Let’s begin proactively — I don’t actually go looking for this kind of trouble. Okay? It finds me. I admit that with my attitude I make myself an easy target, and I also admit that if I altered my attitude the world wouldn’t change discernibly. But that’s not the point, innit?
Setting: out of the blue my physician decides I should have a chest X-Ray. Possibly my first one ever, although I have a vague recollection of having one of these in junior high school. Is that possible? I mean the X-Ray, not my recollection.
He gives me the name and contact data for a clinic that performs these things, which naturally I ignore, but then the clinic calls me and we make an appointment.
I arrive early and the nice receptionist hands me a packet of paperwork, of course, which I dutifully complete although if they want accurate information, they should send me this set of interrogatories shit before I arrive. How the fuck do I remember every surgery and the year and what it’s for? Since the turn of the century I know of 5 procedures on my eyes, and do we count the wisdom teeth (where while under total sedation I attacked the surgeon) and last year’s brutal extraction? Fine. I add question marks after the years. They can’t read my handwriting anyway, because I sure can’t.
Then we get to what is called The Stark Form, which references the Stark Law:
The Stark law is a limitation on certain physician referrals. It prohibits physician referrals of designated health services (“DHS”) for Medicare and Medicaid patients if the physician (or an immediate family member) has a financial relationship with that entity. 42 U.S.C. 1395nn. A financial relationship includes ownership, investment interest, and compensation arrangements. 42 U.S.C. 1395nn(h)(5). —Wikipedia
The form asks me to confirm that Dr. Globulous, who owns this X-Ray operation, has no financial relationship with Dr. Prahdem, my primary. I don’t sign it. How the hell do I know what kind of arrangement, if any, exists between these two? Maybe for every patient Prahdem sends over to Globulous he gets $100 or a lap dance or a big bag of sample meds. Maybe they have some weird reciprocal deal at their golf club, and the one who comes out ahead each month gets to start at the ladies’ tees next time, or buys the beer and fruity little drinks at the 19th Hole. Who am I to verify that there’s no relationship – I don’t even know Dr. Globulous.
The nice receptionist isn’t happy when I tell her this, and proceeds to mansplain the meaning and purpose of the form. I patiently (pun) reply that I understand perfectly the meaning and purpose of the form which is why I can’t sign it – it’s asking me to confirm knowledge of an alleged fact I don’t know.
“Look,” says Nice Receptionist. “Didn’t Dr. Prahdem make this referral?”
“Well, that’s all this form is asking you to confirm – that it wasn’t Dr. Globulous.”
But how do I know that there’s no arrangement between those two doctors? Maybe that’s why Dr. Prahdem sends me here. I’m not saying that is or isn’t the case — I simply don’t know, and this form asks me to take a position that I do know.
At which point a somewhat older woman appears behind the counter and says, “Look, I’m Dr. Globulous’s wife, and I manage his practice, and I’m telling you for certain that he and Dr. Prahdem don’t have any kind of partnership or arrangement whatsoever.”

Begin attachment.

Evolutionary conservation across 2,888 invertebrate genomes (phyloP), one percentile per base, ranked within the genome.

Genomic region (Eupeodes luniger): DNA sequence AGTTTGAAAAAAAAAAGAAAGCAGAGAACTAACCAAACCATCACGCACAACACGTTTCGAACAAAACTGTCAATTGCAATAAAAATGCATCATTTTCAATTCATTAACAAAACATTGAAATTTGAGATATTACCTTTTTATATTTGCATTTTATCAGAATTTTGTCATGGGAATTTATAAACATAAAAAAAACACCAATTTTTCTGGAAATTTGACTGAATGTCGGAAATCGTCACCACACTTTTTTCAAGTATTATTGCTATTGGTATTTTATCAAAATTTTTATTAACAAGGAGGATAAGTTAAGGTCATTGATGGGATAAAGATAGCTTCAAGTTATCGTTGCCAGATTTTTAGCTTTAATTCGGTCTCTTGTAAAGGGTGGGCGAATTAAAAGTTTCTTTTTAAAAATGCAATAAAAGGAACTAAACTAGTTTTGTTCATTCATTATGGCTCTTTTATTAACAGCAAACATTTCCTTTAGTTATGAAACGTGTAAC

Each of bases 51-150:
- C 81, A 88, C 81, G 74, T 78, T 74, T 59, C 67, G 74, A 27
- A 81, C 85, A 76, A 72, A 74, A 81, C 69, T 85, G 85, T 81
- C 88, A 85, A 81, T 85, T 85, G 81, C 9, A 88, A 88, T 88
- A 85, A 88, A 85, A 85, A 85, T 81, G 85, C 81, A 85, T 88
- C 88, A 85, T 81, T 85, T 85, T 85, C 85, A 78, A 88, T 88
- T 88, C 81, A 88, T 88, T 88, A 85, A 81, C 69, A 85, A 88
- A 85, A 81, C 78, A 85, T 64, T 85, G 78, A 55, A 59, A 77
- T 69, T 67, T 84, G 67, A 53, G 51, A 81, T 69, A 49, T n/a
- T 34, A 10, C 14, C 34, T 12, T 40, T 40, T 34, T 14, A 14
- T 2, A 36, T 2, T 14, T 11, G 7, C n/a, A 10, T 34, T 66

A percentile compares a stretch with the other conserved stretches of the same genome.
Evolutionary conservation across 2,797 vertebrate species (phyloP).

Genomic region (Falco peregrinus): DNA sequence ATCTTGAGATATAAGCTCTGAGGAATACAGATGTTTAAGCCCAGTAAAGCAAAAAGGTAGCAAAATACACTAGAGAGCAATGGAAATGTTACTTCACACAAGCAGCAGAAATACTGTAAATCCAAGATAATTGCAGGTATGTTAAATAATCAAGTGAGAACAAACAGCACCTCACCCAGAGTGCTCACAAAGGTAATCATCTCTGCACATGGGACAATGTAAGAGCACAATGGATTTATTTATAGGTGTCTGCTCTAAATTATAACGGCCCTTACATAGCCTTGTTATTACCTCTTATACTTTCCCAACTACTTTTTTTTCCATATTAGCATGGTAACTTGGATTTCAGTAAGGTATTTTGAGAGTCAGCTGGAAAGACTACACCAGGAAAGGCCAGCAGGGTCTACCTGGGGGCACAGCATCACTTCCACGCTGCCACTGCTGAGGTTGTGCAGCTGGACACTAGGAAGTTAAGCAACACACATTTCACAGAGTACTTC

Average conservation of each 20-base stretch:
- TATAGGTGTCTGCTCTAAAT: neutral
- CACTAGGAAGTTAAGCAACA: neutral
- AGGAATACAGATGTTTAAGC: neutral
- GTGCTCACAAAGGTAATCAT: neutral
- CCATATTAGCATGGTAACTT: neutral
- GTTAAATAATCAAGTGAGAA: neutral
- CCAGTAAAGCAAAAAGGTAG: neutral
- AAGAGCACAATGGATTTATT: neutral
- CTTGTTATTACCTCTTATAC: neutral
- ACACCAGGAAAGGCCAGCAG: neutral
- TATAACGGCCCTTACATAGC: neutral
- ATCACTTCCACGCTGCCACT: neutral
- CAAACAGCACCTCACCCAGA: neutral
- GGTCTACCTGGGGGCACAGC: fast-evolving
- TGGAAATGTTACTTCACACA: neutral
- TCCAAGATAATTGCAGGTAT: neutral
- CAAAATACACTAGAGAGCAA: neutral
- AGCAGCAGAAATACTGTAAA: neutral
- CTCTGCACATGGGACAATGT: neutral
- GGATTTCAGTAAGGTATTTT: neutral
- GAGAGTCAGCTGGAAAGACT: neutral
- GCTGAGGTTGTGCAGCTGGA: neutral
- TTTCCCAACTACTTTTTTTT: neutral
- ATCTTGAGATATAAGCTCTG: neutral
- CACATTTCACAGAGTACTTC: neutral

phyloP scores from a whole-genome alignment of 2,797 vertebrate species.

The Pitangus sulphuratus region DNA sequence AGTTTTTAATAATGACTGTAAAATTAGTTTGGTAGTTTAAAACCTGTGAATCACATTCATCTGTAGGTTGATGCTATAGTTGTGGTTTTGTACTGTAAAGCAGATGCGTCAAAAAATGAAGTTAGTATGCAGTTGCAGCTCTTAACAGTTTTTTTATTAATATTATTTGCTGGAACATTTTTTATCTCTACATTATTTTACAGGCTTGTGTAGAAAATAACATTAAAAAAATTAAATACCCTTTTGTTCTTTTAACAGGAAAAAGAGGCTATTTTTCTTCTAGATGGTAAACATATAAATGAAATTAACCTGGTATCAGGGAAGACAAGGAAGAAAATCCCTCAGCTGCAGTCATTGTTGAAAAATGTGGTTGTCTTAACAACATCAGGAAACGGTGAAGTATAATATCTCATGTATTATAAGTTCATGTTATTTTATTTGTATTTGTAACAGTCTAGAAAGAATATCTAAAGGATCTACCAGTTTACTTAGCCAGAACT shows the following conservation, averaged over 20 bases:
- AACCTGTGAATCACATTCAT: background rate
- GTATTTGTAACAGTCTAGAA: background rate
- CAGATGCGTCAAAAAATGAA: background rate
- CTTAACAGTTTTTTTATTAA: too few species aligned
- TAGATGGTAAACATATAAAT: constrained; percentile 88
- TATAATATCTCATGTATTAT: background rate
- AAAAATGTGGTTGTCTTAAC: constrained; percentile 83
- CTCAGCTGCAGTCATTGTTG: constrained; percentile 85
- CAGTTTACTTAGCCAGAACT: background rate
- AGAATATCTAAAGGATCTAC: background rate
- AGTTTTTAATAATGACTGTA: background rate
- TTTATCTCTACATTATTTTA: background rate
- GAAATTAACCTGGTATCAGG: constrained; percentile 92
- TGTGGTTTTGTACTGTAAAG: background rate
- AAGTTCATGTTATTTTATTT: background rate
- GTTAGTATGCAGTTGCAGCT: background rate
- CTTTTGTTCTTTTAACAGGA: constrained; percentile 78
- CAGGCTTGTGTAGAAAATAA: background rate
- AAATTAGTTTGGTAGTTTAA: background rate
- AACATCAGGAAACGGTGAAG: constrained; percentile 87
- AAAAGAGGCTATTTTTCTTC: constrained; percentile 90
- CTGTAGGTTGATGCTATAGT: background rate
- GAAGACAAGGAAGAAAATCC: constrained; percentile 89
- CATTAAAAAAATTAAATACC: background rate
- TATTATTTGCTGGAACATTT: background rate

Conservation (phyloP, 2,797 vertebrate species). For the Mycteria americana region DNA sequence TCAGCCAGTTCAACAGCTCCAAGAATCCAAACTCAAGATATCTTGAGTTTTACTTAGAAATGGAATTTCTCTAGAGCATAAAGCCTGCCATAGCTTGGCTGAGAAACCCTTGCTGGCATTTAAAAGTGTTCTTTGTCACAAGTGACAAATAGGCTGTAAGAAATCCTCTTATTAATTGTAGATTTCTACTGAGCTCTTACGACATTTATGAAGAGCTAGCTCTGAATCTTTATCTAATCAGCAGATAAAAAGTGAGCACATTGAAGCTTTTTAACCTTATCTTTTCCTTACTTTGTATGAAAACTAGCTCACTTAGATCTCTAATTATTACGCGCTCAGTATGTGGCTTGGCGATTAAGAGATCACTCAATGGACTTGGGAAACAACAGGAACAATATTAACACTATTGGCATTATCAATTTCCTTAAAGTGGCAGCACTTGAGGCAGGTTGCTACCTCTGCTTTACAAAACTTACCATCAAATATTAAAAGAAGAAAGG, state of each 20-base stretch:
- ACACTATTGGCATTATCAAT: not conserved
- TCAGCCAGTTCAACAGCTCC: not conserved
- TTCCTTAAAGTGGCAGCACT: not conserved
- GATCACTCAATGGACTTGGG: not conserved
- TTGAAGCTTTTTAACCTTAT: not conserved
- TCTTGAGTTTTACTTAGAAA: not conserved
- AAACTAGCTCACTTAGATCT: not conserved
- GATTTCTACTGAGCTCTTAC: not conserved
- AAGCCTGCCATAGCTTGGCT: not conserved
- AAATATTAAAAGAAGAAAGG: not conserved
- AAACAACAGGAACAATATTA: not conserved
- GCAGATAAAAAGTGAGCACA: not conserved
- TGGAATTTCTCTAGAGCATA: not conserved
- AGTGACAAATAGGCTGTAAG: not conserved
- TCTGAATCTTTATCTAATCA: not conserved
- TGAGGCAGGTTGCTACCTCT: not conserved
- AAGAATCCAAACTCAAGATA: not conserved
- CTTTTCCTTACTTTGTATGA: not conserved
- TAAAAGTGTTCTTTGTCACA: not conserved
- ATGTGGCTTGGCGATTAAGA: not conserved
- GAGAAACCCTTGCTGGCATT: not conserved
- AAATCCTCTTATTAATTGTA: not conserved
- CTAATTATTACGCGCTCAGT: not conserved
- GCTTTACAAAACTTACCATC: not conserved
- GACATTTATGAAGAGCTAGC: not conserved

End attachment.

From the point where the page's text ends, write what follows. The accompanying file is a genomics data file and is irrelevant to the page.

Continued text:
Great! Then YOU sign the form.
“I can’t sign the form — I’m not having the procedure!”
Well, I can’t sign the form either– I’m not privy to the parties’ business. You’re in a better position than I am. I may be the patient, but I’m a stranger here, myself.
This goes on for a while. Mrs. Dr. Globulous (who manages his practice), obviously accustomed to having things her way, is all for sending me out to the street, but Nice Receptionist says she’ll just write “patient refuses to sign” and that will suffice. Which brings up a question – if that’s an option, what’s the point of the goddam form to begin with?
In fact, what possible value does this form have if I DO sign it? The issue isn’t what the patient actually knows or doesn’t know about a possible inappropriate relationship, it’s whether or not in reality such an arrangement between referral and referred exists. The only valuable testimony would be from parties with genuine information. I mean, there’s water at the bottom of the ocean whether I know it or not, right? So don’t ask me to confirm, ask David Byrne. He knows.
What kills me is the way over and over they repeat the same explanation, totally incapable of responding to my specific argument. E.g., at one point Mrs. Dr. Globulous (who manages his practice) asks, “Do you know Dr. Globulous?” Not that I’m aware, I tell her. “There! So how could he have referred you?” she asks triumphantly.
So again I wearily reiterate: I’m not saying he has or hasn’t any financial relationship to Dr. Prahdem. I’m saying I don’t know. I. Don’t. Know. And precisely because I Don’t Know I don’t want to put my signature on a document that suggests otherwise. Let the two doctors fucking sign a document attesting to their honesty and compliance. Leave me the hell out of it. Cover your own goddam asses.
At this, Mrs. Dr. Globulous (who manages his practice) tosses her head with a dismissive hiss and stalks off, while Nice Receptionist staples the paperwork and invites me to have a seat in the refrigerated waiting room and wait until I’m called — which happens immediately as thanks to this Great Debate I successfully make use of all down time, and the technician is standing there tapping his feet, waiting. I’m in and out in 10 minutes.
Useless insurance bureaucracy. File it under bung hole, counselors. My lungs are clear, as is my conscience.